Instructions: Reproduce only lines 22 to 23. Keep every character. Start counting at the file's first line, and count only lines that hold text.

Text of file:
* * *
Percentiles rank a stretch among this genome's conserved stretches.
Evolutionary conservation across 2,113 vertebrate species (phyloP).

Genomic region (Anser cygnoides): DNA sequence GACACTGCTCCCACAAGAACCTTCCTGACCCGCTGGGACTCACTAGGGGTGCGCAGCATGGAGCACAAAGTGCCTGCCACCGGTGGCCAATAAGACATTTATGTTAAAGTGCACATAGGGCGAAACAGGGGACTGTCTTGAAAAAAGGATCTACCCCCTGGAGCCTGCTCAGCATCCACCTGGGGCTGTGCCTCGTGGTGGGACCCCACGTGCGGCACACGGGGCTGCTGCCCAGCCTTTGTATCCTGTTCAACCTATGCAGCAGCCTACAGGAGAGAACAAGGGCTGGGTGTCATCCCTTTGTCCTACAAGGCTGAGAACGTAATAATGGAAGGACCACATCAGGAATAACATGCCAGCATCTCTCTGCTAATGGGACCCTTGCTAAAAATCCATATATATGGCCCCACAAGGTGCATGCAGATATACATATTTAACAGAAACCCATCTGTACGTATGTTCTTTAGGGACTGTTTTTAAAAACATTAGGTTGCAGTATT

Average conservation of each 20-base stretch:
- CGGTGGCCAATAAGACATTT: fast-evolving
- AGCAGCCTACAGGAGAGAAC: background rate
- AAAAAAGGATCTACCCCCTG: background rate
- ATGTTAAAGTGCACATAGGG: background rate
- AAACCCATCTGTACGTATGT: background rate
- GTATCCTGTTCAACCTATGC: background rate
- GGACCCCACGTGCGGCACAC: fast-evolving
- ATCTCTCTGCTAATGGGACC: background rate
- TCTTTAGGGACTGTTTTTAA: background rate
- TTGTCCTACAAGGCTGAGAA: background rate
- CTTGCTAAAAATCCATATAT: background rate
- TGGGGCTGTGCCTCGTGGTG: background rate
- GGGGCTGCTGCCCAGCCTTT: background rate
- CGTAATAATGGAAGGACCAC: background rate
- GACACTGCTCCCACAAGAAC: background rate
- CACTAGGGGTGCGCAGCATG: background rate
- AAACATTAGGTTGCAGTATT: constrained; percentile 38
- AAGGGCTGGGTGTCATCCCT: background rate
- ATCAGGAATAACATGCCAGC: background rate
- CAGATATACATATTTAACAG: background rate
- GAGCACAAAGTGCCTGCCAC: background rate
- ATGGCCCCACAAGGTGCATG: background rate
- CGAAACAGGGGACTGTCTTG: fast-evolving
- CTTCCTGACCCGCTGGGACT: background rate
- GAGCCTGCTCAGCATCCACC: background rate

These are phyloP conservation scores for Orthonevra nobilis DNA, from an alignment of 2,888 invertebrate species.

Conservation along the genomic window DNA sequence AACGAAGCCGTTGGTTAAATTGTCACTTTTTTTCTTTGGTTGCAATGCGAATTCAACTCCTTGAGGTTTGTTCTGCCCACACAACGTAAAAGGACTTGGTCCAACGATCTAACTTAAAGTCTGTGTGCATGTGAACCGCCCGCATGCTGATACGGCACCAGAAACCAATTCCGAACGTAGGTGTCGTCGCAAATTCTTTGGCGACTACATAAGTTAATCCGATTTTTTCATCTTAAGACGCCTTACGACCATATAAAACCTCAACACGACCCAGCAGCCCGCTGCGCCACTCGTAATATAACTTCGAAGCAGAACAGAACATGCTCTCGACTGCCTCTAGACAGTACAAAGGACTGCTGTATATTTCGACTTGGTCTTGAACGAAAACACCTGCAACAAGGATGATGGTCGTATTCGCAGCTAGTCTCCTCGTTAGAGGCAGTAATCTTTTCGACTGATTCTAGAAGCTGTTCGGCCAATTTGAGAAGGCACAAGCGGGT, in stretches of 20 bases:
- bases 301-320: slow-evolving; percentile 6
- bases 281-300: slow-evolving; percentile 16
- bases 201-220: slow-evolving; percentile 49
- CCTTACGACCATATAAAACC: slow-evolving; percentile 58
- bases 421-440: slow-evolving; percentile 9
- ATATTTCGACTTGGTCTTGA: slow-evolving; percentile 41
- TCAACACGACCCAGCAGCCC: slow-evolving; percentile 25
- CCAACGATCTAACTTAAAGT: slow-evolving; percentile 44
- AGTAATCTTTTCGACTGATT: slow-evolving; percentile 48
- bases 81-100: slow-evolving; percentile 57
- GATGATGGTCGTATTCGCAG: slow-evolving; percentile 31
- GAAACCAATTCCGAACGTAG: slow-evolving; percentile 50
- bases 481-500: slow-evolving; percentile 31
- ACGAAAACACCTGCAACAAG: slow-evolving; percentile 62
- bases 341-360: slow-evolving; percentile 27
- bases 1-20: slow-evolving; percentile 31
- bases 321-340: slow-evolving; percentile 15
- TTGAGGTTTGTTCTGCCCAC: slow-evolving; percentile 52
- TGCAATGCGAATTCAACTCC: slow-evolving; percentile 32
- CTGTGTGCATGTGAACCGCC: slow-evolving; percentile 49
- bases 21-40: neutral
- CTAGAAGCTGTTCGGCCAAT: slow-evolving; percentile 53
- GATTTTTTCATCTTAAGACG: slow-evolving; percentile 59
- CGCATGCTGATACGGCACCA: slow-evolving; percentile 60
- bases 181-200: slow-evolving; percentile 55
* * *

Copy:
- AAGGGCTGGGTGTCATCCCT: background rate
- ATCAGGAATAACATGCCAGC: background rate